I recently heard a talk from a physicist about experiments on simple two-atom molecules in vacuum that showed that certain behaviour of the molecules was explained by quantum entanglement. Now this experiment was about creating holes in the inner electron shells of the molecule, so pretty much in the realm of physics and not chemistry. It was also performed in vacuum, and the lecturer himself said that in solution such an effect would likely be destroyed by frequent collisions in the solvent.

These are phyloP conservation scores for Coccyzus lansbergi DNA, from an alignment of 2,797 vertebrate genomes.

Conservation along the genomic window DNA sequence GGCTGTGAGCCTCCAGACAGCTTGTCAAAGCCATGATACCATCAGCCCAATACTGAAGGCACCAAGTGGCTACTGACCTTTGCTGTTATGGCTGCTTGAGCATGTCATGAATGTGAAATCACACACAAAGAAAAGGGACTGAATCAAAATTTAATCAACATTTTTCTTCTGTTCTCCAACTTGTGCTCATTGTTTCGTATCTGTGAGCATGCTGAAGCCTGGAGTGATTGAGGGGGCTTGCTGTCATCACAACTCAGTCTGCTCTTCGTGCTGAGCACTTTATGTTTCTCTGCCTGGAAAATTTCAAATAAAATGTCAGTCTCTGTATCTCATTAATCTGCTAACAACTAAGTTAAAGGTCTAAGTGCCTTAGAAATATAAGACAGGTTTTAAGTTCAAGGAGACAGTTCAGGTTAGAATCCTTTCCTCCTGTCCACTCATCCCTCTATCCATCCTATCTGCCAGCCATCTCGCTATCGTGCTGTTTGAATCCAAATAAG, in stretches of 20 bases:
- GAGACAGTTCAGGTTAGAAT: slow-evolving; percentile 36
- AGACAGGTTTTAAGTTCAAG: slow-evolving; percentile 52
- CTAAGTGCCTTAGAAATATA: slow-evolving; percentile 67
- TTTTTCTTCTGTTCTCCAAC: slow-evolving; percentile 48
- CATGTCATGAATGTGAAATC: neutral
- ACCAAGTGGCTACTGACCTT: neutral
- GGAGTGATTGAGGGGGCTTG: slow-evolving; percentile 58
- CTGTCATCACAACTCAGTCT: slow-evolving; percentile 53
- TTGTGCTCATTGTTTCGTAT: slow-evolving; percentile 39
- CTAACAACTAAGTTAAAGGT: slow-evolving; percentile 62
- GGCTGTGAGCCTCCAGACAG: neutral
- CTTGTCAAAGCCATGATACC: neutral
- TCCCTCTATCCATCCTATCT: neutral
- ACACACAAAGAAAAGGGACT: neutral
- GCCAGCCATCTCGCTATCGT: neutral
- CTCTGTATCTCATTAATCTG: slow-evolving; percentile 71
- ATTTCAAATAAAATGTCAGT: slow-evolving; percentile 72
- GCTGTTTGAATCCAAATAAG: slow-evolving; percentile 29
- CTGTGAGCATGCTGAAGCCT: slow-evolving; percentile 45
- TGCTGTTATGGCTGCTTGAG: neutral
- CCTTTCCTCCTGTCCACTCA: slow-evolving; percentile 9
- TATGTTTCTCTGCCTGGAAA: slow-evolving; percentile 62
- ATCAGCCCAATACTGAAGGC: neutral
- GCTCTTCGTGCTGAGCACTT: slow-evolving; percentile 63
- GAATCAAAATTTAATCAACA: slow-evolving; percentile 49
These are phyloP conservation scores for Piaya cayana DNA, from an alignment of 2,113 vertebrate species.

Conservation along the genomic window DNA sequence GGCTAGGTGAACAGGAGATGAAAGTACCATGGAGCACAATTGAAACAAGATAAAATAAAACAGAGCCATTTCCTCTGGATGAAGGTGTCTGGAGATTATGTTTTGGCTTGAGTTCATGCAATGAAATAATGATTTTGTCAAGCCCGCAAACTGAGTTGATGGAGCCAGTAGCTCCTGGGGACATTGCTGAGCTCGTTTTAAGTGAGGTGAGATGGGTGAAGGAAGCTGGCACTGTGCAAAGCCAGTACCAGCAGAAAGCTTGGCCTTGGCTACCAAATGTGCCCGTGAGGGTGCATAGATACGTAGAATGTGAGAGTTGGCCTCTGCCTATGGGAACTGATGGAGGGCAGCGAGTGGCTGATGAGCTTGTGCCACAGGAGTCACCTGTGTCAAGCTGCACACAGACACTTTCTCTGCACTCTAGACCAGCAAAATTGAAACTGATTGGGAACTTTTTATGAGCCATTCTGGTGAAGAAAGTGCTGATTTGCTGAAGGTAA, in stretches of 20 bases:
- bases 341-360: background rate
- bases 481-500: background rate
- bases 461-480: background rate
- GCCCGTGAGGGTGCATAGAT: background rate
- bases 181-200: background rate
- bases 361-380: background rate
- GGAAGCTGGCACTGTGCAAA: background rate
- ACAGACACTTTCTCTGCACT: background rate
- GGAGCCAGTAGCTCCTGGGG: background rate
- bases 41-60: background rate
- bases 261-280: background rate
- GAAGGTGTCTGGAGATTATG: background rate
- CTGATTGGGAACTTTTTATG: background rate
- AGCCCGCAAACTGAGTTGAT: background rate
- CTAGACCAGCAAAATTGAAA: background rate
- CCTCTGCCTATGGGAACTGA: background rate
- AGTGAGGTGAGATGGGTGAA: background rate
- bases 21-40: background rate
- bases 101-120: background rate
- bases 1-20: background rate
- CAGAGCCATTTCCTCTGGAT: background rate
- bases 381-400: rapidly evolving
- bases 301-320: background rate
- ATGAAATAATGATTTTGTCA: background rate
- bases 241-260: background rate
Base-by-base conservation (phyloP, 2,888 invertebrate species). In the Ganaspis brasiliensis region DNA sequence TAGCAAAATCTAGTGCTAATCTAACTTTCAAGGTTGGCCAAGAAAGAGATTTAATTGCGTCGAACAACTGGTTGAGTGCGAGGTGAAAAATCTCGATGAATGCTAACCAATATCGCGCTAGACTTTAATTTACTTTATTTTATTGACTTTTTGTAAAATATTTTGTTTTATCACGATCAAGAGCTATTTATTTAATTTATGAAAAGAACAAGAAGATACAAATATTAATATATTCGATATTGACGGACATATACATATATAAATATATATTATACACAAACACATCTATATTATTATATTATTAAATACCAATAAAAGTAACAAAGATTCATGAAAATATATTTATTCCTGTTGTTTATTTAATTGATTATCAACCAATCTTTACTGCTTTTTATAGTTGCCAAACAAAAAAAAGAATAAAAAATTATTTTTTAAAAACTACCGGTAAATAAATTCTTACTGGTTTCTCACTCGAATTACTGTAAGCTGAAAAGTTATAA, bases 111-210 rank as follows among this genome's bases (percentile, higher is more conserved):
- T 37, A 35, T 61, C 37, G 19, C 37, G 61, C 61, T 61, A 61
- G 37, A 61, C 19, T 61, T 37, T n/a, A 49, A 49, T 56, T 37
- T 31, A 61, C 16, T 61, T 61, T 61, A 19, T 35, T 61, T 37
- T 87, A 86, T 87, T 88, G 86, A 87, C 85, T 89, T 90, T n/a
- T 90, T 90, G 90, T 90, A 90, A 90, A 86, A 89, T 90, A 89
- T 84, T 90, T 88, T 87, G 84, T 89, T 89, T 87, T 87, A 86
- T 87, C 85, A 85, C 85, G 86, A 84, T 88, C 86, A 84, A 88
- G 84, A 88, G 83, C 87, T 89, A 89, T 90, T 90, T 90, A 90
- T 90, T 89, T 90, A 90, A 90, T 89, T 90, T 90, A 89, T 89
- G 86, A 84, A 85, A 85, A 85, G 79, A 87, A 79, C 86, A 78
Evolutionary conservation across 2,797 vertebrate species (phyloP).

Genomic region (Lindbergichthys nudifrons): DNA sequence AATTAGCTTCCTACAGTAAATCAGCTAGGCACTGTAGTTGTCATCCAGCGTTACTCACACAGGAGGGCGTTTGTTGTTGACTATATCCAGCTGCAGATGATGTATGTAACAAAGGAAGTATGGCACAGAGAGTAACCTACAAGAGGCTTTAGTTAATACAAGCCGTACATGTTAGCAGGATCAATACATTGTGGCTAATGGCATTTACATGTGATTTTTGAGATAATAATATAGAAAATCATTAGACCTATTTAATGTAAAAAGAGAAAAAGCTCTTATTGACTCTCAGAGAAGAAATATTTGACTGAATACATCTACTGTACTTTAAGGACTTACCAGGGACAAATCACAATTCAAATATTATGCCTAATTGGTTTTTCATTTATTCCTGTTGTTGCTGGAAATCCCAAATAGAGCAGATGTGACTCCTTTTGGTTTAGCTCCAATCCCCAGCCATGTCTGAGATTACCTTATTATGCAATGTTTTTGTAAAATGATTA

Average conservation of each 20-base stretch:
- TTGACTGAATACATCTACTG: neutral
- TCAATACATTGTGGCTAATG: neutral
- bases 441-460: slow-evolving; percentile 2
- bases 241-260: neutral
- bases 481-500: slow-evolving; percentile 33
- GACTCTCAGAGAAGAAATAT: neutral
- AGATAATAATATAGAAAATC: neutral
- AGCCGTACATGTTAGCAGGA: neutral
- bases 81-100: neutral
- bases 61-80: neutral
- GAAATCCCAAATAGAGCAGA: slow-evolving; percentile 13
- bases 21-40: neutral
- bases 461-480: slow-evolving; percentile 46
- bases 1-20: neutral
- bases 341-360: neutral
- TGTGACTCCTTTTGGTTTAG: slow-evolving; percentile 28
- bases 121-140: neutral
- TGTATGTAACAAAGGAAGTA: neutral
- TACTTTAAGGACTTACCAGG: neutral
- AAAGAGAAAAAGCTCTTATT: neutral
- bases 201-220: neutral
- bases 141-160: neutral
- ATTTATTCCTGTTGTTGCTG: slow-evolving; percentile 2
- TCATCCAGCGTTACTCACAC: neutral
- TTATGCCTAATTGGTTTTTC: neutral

I was wondering if there are any examples of chemical behaviour of molecules that can only be explained by quantum entanglement. Does it ever play a role on the scale of chemistry, or is this effect just not relevant on anything beyond the small moleculs in vacuum stage physicists tend to use?